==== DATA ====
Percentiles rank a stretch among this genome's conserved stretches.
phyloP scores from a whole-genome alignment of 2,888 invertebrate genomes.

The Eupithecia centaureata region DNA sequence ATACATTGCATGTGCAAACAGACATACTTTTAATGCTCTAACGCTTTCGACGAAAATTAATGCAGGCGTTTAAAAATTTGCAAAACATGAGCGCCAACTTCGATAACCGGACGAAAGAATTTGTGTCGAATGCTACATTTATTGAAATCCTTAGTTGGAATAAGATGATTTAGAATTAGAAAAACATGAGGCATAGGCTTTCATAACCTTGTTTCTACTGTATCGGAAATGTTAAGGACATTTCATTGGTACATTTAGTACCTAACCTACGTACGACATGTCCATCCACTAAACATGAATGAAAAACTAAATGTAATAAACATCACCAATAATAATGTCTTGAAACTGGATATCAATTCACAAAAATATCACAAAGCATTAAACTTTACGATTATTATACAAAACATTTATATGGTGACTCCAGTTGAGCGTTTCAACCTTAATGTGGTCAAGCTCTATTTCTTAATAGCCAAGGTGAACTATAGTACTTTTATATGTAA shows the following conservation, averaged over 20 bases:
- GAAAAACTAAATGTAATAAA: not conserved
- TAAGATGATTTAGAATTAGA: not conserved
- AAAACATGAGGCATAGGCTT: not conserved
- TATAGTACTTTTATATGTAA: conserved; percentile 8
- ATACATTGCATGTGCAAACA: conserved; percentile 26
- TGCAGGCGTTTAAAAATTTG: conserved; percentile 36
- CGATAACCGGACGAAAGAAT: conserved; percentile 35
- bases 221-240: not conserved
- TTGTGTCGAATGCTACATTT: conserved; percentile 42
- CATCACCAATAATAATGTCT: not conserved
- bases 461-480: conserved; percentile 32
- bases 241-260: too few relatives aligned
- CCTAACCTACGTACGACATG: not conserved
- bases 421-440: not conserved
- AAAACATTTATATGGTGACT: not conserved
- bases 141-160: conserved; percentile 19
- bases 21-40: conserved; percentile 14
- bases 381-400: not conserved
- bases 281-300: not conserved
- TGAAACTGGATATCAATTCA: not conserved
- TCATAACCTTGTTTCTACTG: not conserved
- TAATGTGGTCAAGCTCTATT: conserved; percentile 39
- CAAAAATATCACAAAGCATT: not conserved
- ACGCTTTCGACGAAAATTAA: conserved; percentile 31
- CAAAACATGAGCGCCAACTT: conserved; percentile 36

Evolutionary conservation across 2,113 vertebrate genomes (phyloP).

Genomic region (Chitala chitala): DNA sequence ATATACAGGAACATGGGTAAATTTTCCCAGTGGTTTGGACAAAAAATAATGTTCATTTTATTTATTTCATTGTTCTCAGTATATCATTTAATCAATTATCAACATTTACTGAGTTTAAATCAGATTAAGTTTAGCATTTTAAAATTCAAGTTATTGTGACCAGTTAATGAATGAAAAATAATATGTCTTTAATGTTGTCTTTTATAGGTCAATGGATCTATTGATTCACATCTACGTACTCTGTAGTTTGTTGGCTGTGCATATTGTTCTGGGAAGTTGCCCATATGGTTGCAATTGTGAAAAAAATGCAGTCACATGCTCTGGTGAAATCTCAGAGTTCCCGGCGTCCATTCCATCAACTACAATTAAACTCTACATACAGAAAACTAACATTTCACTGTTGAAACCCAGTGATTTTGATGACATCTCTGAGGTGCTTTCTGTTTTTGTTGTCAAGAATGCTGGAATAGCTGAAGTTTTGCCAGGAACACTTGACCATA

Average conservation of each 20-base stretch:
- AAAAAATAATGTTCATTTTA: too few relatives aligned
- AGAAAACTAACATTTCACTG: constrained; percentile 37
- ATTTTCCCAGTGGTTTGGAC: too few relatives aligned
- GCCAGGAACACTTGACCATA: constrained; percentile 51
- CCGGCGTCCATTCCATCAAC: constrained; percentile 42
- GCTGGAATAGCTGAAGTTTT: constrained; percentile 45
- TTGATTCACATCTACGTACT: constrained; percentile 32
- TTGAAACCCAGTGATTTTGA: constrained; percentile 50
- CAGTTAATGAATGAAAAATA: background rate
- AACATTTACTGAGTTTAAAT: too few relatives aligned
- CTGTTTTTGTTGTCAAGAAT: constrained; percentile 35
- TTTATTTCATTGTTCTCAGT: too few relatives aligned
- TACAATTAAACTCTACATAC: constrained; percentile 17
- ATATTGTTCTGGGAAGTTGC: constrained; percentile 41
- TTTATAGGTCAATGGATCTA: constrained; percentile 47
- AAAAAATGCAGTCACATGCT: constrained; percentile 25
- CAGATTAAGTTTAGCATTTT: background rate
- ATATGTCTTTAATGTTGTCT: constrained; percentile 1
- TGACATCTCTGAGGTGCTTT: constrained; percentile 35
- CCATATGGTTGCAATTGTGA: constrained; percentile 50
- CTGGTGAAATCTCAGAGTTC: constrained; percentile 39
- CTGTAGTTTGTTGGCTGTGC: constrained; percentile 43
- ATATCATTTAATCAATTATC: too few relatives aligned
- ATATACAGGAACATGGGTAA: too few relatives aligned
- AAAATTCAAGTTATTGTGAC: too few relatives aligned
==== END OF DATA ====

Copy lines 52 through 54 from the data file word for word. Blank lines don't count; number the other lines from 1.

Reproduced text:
- CTGGTGAAATCTCAGAGTTC: constrained; percentile 39
- CTGTAGTTTGTTGGCTGTGC: constrained; percentile 43
- ATATCATTTAATCAATTATC: too few relatives aligned